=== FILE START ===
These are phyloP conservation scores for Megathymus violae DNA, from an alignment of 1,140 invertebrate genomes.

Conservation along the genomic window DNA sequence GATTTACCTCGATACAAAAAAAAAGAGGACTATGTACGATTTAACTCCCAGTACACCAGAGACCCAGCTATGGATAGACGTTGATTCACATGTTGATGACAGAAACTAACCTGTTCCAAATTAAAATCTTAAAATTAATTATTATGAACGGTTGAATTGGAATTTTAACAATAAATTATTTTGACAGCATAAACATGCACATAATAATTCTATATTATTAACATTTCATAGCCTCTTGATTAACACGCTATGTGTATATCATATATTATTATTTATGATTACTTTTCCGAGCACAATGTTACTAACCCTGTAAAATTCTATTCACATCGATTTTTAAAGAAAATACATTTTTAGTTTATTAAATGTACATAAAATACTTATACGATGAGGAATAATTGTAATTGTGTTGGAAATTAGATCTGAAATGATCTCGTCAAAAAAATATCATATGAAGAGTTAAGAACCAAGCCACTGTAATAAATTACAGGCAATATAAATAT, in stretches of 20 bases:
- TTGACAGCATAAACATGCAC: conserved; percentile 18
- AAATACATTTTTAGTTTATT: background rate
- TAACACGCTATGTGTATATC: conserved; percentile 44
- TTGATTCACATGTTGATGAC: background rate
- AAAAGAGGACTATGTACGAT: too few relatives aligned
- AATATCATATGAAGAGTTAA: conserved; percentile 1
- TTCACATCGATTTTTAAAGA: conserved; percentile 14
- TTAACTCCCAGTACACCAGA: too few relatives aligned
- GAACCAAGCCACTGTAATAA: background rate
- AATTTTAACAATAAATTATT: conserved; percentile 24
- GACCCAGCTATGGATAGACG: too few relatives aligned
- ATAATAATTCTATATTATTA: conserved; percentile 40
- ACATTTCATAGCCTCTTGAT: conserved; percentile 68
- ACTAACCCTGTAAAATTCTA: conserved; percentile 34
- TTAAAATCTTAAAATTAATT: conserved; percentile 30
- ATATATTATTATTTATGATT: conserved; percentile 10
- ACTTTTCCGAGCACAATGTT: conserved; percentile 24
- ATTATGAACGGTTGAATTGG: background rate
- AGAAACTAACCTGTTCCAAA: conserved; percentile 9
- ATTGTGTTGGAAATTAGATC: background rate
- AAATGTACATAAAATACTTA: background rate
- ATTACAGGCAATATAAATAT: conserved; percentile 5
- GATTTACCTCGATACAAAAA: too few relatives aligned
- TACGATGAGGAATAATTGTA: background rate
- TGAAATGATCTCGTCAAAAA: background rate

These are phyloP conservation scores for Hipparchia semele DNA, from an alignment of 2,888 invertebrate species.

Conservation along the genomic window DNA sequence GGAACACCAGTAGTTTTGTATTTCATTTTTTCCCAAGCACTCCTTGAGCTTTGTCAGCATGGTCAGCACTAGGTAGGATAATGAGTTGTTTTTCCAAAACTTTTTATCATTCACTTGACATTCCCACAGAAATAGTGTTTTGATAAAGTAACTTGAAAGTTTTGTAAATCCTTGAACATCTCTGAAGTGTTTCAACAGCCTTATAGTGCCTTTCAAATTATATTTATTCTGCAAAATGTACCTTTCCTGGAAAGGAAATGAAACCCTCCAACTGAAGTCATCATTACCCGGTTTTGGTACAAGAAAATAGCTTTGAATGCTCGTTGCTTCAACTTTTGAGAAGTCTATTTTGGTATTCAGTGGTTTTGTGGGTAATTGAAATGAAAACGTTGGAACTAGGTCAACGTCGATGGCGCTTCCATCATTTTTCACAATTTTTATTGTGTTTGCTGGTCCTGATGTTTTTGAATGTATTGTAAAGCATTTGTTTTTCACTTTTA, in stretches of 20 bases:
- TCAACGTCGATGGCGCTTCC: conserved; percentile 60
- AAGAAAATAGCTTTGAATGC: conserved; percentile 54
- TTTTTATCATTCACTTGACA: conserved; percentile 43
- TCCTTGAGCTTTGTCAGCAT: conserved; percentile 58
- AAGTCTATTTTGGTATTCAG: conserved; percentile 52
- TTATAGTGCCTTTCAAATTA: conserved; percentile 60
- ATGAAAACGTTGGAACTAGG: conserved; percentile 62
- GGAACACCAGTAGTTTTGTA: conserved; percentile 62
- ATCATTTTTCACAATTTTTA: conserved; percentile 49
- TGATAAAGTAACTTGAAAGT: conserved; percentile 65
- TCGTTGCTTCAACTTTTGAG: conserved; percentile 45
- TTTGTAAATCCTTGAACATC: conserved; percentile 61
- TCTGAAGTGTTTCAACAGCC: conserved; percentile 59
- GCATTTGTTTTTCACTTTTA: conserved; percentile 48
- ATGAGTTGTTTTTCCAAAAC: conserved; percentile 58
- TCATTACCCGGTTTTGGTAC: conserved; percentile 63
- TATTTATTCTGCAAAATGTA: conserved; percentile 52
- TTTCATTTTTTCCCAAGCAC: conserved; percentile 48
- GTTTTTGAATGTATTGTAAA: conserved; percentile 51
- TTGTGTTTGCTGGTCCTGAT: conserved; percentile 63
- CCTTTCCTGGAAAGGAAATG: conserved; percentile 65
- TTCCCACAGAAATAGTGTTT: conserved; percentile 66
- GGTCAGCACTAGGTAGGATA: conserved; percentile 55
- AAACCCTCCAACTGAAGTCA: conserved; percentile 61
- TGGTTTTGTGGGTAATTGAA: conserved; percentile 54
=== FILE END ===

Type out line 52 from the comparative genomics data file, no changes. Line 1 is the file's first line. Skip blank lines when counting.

- GGTCAGCACTAGGTAGGATA: conserved; percentile 55